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A generalization of a theorem of Schinzel. (English) Zbl 1084.11010
In 1973, Schinzel proved that the Mahler measure of a totally real algebraic integer \(\alpha \neq -1,0,1\) of degree \(d\) is at least \(((1+\sqrt {5})/2)^{d/2},\) whereas for totally positive algebraic integer \(\alpha \neq 1\) the lower bound is \(((1+\sqrt {5})/2)^d.\) Both these bounds are sharp. For instance, \(\beta=(3+\sqrt {5})/2\) is a totally positive algebraic integer of degree \(2,\) so \(M(\beta)=\beta=((1+\sqrt 5)/2)^2.\) There are several ways to generalize Schinzel’s result. One can either add an additional condition on \(\alpha\) and study the lower bound \(M(\alpha)^{1/d}\) for \(\alpha\) totally real and totally positive or search for a lower bound which involves not only the degree \(d\) of \(\alpha,\) but also some other parameters of \(\alpha,\) for example, its discriminant \(\Delta(\alpha).\) An example of such inequality was given by Zaimi in 1994. In this paper, the author proves a theorem of this kind. He shows that if \(\alpha\) is a totally positive algebraic integer of degree \(d \geq 2\) then \[ M(\alpha) \geq ((\delta + \sqrt {\delta^2+4})/2)^{d/2}, \] where \(\delta=| \Delta(\alpha)| ^{1/d(d-1)}.\) Note that the same example \(\beta=(3+\sqrt {5})/2\) with \(d=2\) and \(\delta=5^{1/2}\) shows that this inequality is sharp. In addition, the author proves a more technical theorem which involves not only the discriminant of \(\alpha,\) but also the constant coefficient of its minimal polynomial and compares these results with similar results obtained earlier. In the proof, one first finds the minimum of certain auxiliary function and then, since \(\alpha\) is an algebraic integer, combines this with relevant arithmetical information.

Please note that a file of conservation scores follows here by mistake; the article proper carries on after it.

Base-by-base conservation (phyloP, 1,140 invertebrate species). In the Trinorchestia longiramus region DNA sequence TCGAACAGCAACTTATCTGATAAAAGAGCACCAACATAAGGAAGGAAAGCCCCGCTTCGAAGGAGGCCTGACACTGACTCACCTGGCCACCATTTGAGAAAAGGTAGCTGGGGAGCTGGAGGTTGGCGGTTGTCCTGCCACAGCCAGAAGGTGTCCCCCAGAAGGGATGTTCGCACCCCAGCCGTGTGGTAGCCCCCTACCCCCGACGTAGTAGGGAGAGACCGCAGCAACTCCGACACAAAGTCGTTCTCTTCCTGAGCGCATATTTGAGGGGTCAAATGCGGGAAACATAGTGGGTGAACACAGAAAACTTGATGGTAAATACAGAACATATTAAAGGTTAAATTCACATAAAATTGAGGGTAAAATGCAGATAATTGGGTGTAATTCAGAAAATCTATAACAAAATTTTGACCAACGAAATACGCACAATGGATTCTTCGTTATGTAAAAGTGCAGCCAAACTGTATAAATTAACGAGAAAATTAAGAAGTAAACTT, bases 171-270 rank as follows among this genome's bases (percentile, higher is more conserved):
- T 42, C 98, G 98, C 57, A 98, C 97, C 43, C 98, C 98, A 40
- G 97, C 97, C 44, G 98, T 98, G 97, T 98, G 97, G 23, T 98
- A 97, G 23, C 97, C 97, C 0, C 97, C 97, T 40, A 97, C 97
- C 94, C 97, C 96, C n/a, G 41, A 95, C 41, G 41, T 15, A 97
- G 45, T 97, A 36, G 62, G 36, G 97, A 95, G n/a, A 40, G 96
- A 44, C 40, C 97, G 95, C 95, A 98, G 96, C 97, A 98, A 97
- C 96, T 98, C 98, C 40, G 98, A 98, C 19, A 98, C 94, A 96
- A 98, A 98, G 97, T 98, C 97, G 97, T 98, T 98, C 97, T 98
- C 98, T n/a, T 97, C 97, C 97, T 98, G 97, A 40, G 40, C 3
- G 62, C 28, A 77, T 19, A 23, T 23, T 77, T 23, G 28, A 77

MSC:
11C08 Polynomials in number theory
11R09 Polynomials (irreducibility, etc.)
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